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Bugs in Essex Co. bed tax on vacation rentals

October 8, 2015
Lake Placid News

To the editor:

The proposed bed tax expansion, to include private rentals, in Essex County needs a closer look than has been disclosed so far. It may have some potential legal issues.

First let's understand what the bed tax expansion is mostly all about.

1. Hotel and motel owners want to increase the cost to renters of renting private residences to make the rentals less competitive as compared to their facilities.

2. The county and towns throughout the state are severally limited by Albany on how much they can raise property taxes, so they are looking for additional sources of revenue. It seems that the increased revenue will be shared with the towns. While it is stated that the money from this tax increase will go to promote tourism, make no mistake that it will be used to relieve budgetary pressures in Essex County and all the towns in the county. If enacted, it will be interesting to see what each of the towns consider to be "promoting tourism" and how much the county and the organizations they support with these funds uses any of this money to promote private home rentals in the same manner as they assist in promoting hotels and motels.

On the legal side, there are some interesting issues. Essex County can only collect a bed tax because the New York State Legislature previously passed enabling legislation. That state legislation, in defining who is to be taxed, says, "For the purposes of this section, the term 'hotel' or 'motel' shall mean and include any facility providing lodging on an overnight basis and shall include those facilities designated and commonly known as 'bed and breakfast' and 'tourist' facilities."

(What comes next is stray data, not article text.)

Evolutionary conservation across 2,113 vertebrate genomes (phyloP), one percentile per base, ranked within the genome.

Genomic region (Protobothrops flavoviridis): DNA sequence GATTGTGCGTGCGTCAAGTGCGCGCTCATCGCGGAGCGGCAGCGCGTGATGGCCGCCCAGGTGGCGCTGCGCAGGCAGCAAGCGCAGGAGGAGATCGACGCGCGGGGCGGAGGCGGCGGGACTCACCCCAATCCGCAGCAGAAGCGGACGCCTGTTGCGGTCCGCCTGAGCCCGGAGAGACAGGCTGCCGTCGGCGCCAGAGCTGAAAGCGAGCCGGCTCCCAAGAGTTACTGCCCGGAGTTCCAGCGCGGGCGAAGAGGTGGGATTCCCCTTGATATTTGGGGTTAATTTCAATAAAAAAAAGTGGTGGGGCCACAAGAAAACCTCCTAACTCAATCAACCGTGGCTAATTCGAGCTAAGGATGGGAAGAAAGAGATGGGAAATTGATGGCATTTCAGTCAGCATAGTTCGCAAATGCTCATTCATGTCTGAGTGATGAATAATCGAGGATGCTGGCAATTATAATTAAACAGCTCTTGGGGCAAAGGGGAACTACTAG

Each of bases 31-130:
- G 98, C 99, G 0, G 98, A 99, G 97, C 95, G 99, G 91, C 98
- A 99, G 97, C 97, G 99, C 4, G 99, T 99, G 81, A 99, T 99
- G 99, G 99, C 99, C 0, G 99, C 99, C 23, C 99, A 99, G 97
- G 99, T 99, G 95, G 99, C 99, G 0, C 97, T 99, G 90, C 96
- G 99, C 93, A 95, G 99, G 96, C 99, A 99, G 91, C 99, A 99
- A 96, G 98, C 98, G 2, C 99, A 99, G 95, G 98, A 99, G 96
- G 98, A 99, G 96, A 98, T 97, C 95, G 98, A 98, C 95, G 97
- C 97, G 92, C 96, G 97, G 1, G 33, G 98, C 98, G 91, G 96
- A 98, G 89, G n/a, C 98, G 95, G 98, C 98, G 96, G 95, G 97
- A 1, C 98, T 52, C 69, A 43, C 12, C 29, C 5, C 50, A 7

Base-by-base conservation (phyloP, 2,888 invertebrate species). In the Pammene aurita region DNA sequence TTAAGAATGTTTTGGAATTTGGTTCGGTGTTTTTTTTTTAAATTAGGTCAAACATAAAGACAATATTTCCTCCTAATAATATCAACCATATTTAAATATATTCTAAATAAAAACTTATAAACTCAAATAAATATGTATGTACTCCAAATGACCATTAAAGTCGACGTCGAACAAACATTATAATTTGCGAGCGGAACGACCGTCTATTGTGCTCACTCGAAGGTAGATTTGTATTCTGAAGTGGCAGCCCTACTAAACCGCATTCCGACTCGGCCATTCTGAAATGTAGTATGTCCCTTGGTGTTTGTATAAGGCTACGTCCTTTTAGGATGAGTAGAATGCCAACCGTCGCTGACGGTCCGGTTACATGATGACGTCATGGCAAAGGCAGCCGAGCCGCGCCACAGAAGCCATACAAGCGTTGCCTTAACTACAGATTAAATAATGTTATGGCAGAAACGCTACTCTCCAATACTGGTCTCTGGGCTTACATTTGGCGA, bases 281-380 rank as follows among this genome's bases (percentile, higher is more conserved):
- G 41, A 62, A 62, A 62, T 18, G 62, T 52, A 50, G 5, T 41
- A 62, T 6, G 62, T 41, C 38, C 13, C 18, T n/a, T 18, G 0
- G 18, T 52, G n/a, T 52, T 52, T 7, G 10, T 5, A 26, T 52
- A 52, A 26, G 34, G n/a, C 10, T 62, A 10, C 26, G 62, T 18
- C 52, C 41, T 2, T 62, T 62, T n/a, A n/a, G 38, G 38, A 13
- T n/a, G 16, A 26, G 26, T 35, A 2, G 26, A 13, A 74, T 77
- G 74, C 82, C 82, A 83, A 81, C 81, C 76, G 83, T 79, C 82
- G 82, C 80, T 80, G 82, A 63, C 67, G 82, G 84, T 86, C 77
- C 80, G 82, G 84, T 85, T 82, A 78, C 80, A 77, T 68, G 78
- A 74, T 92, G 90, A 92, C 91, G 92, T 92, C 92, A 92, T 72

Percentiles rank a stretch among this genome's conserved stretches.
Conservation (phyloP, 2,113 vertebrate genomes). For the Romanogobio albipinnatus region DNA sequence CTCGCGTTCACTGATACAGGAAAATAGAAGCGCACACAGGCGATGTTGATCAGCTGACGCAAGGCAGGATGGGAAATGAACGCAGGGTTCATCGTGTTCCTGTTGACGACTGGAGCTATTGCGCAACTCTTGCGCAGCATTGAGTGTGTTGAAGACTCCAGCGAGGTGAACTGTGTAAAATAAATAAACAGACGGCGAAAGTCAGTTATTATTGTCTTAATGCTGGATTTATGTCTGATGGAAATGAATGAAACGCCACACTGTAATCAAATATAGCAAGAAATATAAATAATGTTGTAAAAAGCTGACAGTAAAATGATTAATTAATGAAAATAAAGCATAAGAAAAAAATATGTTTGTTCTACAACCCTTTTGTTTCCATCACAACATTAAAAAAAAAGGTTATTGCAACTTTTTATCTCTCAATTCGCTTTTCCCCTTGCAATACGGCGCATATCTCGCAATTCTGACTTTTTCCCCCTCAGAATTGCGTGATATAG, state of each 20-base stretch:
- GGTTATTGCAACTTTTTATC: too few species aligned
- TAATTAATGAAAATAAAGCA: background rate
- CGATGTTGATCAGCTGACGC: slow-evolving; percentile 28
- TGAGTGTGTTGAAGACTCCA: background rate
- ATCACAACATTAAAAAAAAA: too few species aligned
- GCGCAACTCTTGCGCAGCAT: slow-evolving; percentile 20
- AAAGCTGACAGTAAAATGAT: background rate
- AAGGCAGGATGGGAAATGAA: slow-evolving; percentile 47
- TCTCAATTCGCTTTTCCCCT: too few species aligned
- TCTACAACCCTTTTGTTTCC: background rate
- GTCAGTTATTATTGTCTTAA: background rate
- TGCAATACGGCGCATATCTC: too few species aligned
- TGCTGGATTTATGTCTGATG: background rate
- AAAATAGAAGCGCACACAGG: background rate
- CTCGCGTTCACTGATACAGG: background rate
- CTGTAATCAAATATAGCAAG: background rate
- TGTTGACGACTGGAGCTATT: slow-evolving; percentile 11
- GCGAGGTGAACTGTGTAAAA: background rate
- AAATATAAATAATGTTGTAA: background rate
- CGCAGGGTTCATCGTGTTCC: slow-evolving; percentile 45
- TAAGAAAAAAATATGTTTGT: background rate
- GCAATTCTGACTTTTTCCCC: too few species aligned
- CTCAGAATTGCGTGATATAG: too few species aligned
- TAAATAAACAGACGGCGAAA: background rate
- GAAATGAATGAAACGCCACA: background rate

The Essex County attorney had previously concluded that the county could not charge the tax on private rentals. Recently he changed his mind, without apparently citing any legal opinion other than his own, and said that the county could charge private rentals concluding that such rentals meet the criteria. His interpretation seems to have the most conflict in regard to private residences that rent by the week or longer. How are such rentals considered to be "on an overnight basis" and/or "commonly known as 'bed and breakfast' and 'tourist' facilities"? Further, New York state Sen. Betty Little, who is the sponsor of the enabling state legislation, in an email to me in June stated, "Private homes that rent by the week would not be subject to this tax."

It certainly seems possible that private homeowners who rent their homes, and whom Essex County considers subject to this tax, will take legal action against Essex County, either individually or collectively. It is my understanding that when courts interpret legislation, they put heavy weight on the intent of the legislature. Considering Sen. Little's comment, the intent seems clear.

Dick Gunthert

Saranac Lake



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